As briefly hinted at by Wendy Reynolds here on SLAW a few days ago, water was a topic at the annual conference of the Canadian Association of Law Libraries in Windsor last week with Maude Barlow of the Council of Canadians giving the opening plenary session entitled “We are Stewards of the Great Lakes: Law and Policy for Changing Times.”
Although I have not always been a fan of Maude Barlow, she was a very good speaker and the talk was uniquely depressing and inspiring: depressing because of the real threats to fresh water supplies and the lack of discussion at federal, provincial and municipal levels of water policies that would support sustainable water management practices; inspiring because of the slow progress being made and small successes achieved in Canada and around the world.
I had not realized how little I knew about the topic and anything I say in this post will likely confirm in a public way my limited knowledge.
For example, although I was likely aware in the recesses of my mind about the public trust doctrine (the principle, as explained on Wikipedia, that certain resources are preserved for public use, and that the government is required to maintain it for the public’s reasonable use), I found it interesting that some jurisdictions, such as Vermont, have declared their groundwater reserves to be a public trust.
As stated here by the Council for Canadians, the public trust doctrine applied to Canadian water supplies would ensure a balancing of public and private interests:
The declaration of surface and ground water as a public trust will require the government to protect water for the public’s reasonable use. Under a public trust doctrine private water use would be subservient to the public interest. Permission to extract groundwater under the public trust doctrine, for example, might be granted based on the ability to show public benefit for any proposed extraction. It may also lead to the creation of a hierarchy of use requiring that water use be allocated for ecosystems and basic human needs first, and not corporate needs such as large-scale industrial projects or by bottled water companies.
[The Council for Canadians has a page here devoted to water issues and commented here earlier this week on what it perceives to be loop-holes in Canadian federal Bill C-26, An Act to amend the International Boundary Waters Treaty Act and the International River Improvements Act. The Canadian Environmental Law Association also has a page here on water law resources. Michel-Adrien Sheppard also posted here on SLAW in 2007 about the Globalex Research Guide on Transboundary Freshwater Treaties and Other Resources.]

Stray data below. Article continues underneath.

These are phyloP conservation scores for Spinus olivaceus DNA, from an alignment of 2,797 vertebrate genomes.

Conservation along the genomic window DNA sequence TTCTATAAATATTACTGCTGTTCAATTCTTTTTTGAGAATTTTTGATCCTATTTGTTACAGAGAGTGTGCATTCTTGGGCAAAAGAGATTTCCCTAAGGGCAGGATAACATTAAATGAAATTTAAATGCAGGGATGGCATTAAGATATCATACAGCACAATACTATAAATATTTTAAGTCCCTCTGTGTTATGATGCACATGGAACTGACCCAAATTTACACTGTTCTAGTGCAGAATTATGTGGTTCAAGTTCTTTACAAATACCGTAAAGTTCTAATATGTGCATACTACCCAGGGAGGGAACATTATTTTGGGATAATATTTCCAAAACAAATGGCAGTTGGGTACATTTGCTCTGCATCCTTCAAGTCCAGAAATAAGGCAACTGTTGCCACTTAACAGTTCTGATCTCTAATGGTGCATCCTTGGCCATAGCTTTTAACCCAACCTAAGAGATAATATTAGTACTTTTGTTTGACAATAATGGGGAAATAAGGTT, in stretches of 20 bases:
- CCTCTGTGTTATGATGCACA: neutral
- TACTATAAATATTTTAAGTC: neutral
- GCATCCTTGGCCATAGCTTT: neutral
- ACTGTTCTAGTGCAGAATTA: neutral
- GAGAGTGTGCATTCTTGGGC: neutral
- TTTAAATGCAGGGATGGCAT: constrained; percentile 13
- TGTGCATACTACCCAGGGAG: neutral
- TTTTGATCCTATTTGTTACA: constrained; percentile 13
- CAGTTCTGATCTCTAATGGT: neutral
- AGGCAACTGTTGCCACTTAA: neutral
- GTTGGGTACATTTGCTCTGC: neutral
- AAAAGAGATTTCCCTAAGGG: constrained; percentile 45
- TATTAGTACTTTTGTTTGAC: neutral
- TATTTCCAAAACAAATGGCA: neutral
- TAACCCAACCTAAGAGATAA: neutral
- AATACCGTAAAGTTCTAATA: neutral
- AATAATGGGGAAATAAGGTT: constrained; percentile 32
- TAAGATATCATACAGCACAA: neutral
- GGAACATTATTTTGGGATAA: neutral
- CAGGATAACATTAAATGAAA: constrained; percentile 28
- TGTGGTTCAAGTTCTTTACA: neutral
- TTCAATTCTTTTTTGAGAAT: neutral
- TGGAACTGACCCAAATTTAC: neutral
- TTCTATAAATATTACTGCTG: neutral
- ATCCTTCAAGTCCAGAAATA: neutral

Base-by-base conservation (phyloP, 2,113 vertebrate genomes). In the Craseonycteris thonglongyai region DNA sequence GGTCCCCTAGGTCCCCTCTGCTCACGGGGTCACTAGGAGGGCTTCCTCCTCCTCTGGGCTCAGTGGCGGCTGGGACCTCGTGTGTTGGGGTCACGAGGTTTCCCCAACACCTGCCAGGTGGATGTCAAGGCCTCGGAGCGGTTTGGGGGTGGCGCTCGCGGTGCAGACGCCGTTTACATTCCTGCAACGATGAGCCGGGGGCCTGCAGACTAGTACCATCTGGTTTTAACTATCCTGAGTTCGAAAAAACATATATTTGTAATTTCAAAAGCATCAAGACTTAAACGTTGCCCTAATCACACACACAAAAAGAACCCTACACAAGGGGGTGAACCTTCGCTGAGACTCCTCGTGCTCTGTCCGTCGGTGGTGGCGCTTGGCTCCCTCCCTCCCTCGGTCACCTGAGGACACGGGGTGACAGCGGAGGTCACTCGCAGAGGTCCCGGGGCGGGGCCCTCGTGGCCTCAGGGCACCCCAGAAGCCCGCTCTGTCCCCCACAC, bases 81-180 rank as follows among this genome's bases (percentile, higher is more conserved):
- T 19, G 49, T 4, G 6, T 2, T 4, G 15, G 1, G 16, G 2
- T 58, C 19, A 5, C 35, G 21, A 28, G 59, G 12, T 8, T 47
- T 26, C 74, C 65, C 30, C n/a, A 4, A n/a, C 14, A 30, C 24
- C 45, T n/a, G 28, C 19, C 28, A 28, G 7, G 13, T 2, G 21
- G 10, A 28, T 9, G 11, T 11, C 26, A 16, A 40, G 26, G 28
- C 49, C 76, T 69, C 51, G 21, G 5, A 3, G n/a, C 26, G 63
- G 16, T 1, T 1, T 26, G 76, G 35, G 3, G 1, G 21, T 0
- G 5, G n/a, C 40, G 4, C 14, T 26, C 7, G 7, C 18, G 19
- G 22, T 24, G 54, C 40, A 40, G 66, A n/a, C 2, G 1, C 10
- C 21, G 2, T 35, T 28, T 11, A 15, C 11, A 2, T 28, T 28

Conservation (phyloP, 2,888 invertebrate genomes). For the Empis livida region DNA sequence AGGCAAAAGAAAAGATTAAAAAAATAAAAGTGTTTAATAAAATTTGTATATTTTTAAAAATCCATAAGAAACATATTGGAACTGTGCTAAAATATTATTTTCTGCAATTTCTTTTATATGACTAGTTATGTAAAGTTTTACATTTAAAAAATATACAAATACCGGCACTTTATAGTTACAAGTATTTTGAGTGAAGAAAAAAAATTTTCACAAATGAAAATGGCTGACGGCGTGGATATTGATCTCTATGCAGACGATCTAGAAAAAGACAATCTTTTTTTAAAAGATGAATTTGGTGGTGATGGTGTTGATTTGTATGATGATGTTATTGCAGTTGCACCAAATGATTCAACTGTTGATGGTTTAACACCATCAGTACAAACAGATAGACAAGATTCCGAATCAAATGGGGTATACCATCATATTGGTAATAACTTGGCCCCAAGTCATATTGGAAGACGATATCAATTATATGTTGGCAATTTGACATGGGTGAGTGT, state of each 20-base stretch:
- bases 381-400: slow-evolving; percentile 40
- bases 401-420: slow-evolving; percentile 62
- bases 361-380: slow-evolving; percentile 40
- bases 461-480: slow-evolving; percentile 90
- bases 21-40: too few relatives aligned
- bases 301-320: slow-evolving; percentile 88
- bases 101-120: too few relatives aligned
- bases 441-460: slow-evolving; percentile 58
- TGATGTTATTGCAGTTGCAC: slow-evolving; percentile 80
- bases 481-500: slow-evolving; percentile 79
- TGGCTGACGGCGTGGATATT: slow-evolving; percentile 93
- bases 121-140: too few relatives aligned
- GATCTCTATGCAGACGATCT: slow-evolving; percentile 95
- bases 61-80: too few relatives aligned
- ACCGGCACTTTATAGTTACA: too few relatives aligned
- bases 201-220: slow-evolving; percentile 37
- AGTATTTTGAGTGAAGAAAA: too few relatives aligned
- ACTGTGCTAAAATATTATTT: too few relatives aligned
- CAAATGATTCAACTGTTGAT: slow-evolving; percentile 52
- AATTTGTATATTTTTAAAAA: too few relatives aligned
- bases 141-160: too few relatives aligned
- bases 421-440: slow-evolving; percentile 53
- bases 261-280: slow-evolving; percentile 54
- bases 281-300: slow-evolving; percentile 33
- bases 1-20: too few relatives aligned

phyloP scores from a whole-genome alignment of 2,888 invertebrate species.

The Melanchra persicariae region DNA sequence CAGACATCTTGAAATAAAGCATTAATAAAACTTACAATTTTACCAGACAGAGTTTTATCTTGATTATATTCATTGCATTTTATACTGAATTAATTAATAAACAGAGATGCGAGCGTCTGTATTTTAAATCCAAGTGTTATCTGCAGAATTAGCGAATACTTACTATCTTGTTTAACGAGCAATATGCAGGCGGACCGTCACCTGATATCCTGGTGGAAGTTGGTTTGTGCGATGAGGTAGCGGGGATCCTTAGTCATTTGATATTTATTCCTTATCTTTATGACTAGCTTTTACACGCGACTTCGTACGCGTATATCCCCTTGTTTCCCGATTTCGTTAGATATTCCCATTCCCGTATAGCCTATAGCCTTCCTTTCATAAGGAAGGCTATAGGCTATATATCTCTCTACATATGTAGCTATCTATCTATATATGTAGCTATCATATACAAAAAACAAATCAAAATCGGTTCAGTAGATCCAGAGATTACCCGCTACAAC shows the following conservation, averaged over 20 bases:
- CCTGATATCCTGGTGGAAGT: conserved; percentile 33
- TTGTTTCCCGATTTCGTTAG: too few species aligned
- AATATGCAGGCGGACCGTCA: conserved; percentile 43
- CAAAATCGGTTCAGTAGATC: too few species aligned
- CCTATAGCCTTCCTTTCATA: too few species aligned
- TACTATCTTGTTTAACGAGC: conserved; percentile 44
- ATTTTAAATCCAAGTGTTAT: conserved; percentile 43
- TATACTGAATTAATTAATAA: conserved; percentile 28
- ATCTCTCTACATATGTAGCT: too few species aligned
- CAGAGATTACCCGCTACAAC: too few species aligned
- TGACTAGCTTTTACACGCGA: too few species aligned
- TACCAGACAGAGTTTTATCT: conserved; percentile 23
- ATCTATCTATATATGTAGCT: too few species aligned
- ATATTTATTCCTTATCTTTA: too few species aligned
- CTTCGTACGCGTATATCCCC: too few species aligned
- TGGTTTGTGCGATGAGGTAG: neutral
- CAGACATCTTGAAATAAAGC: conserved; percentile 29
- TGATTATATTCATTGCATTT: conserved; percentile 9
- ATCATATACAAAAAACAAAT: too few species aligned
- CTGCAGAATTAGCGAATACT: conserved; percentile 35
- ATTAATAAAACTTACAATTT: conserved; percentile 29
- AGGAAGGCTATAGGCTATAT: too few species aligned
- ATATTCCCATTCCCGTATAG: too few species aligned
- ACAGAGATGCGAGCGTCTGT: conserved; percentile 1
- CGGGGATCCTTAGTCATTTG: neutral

The public trust doctrine has not been widely discussed in Canadian case law with the only significant mention being by the Supreme Court of Canada in British Columbia v. Canadian Forest Products Ltd., 2004 SCC 38 at para. 74 where Binnie J. acknowledged that “The notion that there are public rights in the environment that reside in the Crown has deep roots in the common law” (however, the majority decision ultimately took a conservative approach to not allow the Crown to succeed in a general claim for damages for “environmental loss” [caused by a negligently undetected controlled burn of slashing and other waste by a logging company] in the absence of a statutory scheme permitting such a claim). Even a search here on my custom Google search of Canadian law firm websites and blogs has only 6 hits on the phrase “public trust doctrine”.
Another example (of many things I didn’t know about) was the concept of virtual water, briefly hinted at in Wendy’s post, that there is a hidden cost in most products we produce of the amount of water it takes to produce the item. According to the foregoing Wikipedia article, for example, the production of 1 kg of beef costs 15,500 liters of water and to produce a single bed sheet takes 9,750 liters of water. The issue here, of course, is that people may not always appreciate the impact on water reserves as a result of the manufacturing processes to make the various goods we purchase.
There are lots of other issues mentioned at the session that I will not expand on here (including bulk water exports, challenges on dealing with environmental concerns affecting the Great Lakes, and the need to better document inventories of water in Canada). Clearly, regardless of where one might stand on these issues, what became clear to me is that, despite the importance of the topic, there has been relatively little public discourse of the issues but this may change as the issues become more pressing.